Living in Dubai allows you to mix with a huge variety of people, some are plainly mad, others merely normal or at least you think they are! You also get to try some more adventurous things, as people seem to get involved with slightly different activities here. Every notice board advertises a trip or two to unusual destinations. Some offer the opportunity to fly balloons, or jump out of airplanes, or ride camels through Mongolia, or climb Kilimanjaro, or whichever mountain takes your fancy.
Now, this may seem normal to you but I do not recall any of these opportunities on my local Tesco’s notice board, but maybe I just missed them. I can recall, within seconds, several friends of mine who have climbed mountains, Everest being one of them, who have walked the Great Wall, competed in ridiculously challenging sporting events, trekked in jungles, jumped out of said aeroplane (why??), and trekked across half of Australia on camels. So, armed with the knowledge, “if they can do it, so can I”, I cajoled my more sensible mate to come and do something different with me.
With casual abandon we decided we needed to do something not only for ourselves, but for others too, so signed up with local charity Gulf for Good and toddled along to an information evening. On offer this evening we could go and climb Kili (for those in the know, everyone shortens Kilimanjaro to Kili, dahling), ride, cycle and walk through Mongolia, walk the Great Wall of China or trek in Oman. Using highly skilled statistical thinking we opted for the Great Wall experience as that was the only one we could fit in around the school dates! We paid our deposit and left in high spirits fully intending to drive straight to the gym and start getting fit, I think we got as far as a gin, which is pretty close. Inspired we detailed our strategy of fund raising.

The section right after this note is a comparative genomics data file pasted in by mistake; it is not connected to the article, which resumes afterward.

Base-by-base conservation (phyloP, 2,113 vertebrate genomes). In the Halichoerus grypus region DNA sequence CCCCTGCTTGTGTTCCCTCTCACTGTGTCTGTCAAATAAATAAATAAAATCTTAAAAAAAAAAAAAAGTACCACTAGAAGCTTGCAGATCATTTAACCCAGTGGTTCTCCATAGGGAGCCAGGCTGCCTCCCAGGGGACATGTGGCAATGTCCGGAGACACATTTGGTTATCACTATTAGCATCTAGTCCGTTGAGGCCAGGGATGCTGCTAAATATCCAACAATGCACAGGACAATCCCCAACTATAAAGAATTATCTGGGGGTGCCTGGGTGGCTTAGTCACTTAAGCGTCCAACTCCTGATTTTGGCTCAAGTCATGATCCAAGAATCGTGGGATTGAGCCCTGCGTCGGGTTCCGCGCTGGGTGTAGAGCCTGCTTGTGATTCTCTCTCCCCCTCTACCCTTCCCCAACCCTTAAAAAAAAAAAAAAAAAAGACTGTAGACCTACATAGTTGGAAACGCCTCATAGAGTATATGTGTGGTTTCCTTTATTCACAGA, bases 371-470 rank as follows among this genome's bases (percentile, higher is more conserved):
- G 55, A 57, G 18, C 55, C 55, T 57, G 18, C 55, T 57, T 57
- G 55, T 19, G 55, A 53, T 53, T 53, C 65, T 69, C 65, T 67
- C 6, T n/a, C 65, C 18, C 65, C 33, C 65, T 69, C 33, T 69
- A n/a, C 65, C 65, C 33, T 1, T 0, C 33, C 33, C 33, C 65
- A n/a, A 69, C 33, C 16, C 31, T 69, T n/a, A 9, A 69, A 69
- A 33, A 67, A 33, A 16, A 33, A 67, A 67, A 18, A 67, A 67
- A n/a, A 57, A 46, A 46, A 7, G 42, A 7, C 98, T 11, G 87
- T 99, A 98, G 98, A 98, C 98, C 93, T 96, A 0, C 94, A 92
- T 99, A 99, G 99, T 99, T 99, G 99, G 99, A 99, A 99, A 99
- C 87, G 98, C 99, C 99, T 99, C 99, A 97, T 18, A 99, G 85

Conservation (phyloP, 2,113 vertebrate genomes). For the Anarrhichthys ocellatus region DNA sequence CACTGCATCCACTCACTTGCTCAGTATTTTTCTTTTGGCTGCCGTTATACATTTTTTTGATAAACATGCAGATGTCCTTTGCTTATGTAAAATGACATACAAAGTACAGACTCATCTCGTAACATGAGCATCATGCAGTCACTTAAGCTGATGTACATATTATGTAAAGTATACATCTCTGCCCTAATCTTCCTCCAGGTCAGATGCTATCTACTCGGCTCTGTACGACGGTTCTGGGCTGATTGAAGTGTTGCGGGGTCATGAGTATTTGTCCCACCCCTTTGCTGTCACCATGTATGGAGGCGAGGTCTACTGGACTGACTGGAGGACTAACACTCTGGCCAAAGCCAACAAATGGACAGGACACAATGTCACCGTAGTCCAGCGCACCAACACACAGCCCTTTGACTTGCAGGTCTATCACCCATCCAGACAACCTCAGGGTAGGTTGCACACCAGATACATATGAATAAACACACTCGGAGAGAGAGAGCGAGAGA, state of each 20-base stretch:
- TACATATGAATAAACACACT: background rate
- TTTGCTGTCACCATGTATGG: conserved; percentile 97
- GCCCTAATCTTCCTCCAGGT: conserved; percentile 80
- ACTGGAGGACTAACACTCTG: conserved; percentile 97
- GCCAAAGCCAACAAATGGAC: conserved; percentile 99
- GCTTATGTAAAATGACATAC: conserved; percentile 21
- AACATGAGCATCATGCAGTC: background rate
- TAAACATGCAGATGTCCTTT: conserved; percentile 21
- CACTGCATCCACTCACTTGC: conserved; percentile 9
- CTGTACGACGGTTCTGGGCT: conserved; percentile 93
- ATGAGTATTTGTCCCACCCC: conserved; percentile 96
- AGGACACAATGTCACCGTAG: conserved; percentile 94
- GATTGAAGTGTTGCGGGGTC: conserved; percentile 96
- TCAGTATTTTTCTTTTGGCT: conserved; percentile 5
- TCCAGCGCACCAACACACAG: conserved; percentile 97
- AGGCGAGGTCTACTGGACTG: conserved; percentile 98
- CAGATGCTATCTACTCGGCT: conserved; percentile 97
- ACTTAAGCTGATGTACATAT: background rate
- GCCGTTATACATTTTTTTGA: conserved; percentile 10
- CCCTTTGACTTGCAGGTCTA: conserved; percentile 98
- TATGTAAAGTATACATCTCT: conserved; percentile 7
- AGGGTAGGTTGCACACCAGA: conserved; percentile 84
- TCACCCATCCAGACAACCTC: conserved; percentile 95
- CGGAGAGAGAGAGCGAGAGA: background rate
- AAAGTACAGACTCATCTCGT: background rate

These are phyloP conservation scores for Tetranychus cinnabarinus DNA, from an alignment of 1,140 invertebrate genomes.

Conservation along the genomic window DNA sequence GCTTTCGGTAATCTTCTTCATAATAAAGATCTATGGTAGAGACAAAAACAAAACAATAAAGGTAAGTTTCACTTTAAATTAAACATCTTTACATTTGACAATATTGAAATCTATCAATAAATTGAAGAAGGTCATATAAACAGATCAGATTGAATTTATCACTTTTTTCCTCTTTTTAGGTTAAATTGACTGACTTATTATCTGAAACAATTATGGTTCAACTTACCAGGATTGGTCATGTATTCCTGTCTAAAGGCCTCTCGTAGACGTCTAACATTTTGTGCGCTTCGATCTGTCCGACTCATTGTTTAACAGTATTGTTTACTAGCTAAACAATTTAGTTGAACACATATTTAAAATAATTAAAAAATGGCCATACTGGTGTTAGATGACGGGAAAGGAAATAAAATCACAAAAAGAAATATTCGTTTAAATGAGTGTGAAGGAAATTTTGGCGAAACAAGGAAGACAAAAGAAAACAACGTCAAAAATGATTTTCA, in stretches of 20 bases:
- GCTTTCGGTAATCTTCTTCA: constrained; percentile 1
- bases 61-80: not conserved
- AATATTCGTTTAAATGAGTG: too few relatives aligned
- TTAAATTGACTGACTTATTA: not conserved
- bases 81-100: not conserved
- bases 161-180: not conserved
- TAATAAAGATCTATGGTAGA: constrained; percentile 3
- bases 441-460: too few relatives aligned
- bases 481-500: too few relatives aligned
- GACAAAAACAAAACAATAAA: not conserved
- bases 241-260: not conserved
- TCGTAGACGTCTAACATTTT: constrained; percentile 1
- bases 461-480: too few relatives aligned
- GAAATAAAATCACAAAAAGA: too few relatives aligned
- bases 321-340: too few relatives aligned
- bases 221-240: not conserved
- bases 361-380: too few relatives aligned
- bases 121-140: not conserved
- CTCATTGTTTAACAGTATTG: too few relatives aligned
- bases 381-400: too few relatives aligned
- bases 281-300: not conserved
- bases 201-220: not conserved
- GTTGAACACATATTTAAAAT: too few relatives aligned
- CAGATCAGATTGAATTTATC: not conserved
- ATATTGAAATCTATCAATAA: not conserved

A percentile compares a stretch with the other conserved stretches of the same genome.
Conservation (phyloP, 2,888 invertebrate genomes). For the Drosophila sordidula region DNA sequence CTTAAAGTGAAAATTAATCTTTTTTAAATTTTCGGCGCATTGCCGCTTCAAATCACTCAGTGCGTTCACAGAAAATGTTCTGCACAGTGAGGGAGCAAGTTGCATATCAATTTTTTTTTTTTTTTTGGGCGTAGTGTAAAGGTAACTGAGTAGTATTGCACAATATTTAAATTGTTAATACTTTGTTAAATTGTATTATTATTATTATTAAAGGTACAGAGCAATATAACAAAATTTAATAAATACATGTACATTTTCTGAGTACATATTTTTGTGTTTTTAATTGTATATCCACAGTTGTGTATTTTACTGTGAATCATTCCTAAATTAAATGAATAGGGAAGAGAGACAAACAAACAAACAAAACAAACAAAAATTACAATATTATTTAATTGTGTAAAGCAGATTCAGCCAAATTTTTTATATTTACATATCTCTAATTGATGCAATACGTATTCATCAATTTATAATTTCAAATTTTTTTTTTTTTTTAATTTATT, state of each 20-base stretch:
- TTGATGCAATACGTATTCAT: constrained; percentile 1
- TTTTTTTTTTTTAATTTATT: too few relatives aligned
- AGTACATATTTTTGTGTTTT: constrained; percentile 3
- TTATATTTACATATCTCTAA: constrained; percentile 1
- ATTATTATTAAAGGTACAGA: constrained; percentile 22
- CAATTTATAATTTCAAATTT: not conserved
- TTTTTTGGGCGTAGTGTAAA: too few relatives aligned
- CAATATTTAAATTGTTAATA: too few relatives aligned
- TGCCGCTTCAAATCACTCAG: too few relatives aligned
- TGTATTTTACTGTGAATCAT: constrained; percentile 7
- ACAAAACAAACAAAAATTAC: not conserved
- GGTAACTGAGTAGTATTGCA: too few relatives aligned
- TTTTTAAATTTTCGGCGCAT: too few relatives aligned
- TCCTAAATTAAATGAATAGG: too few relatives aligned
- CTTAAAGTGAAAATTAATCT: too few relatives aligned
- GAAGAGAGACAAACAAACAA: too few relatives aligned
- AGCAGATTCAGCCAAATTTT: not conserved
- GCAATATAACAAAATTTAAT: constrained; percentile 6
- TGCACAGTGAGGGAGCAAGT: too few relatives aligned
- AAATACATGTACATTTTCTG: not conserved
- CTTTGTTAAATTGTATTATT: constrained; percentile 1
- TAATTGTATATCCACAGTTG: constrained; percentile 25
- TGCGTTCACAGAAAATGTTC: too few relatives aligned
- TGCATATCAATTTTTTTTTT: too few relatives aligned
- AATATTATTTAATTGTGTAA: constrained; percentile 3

In an effort to help others we had signed a pretty tight contract binding us to raise 18,000 dhs each to donate towards a charity in China. Over the next few months we raised this cash through a few very generous personal sponsors, by running a 10km race, hosting a table top sale and car boot sale and, the piece de resistance, joining up with fellow fundraisers and host a foreign coin collection. Lloyds banked helped tremendously with this on but what a nightmare. Great fun for the days when we were making our giant Gulf for Good logo but the counting of the coins was a mammoth task which literally took months. I reckon I am now pretty expert on foreign coinage now and I can confidently say that the implementation of the Euro is a fantastic idea!
After raising the dosh, and visiting the gym a few times, it was time to wave a fond farewell to families, (not), and board the plane. Feverishly wishing that I had taken the opportunity to learn how to jump out of an aeroplane, I was not looking forward to flying on a Chinese airline that I had never heard of before. Strangely enough it was fine, and I was most impressed with the abilities of the cabin crew to serve hot tea when we were five feet from landing. Impressive indeed. Resisting the impulse to jump up and applaud the landing, I looked forward to my first impressions of China. A bit miserable actually and if I had not known I was in China, I would have thought we had landed in Scotland on a hot day, i.e. it was just above 10 degrees and slightly murky. We were introduced to our Chinese chaperones and after about an hour I realised they were talking English. I just thought my Chinese was bad! Needless to say we got on like a house on fire.
Our hotel was large and comfortable, although we appeared to be the only guests but this was a common occurrence throughout our stay in China, as if we were a big secret. After my first thrashing at poker and me becoming slightly more enamoured with my walking buddies it was time for bed and off to the Wall the next day.
Breakfast lunch and dinner were kindly provided for us during our stay and although I do not particularly enjoy pickled cabbage with my morning apple, it made a change! Dinner was always pretty good so no complaints there.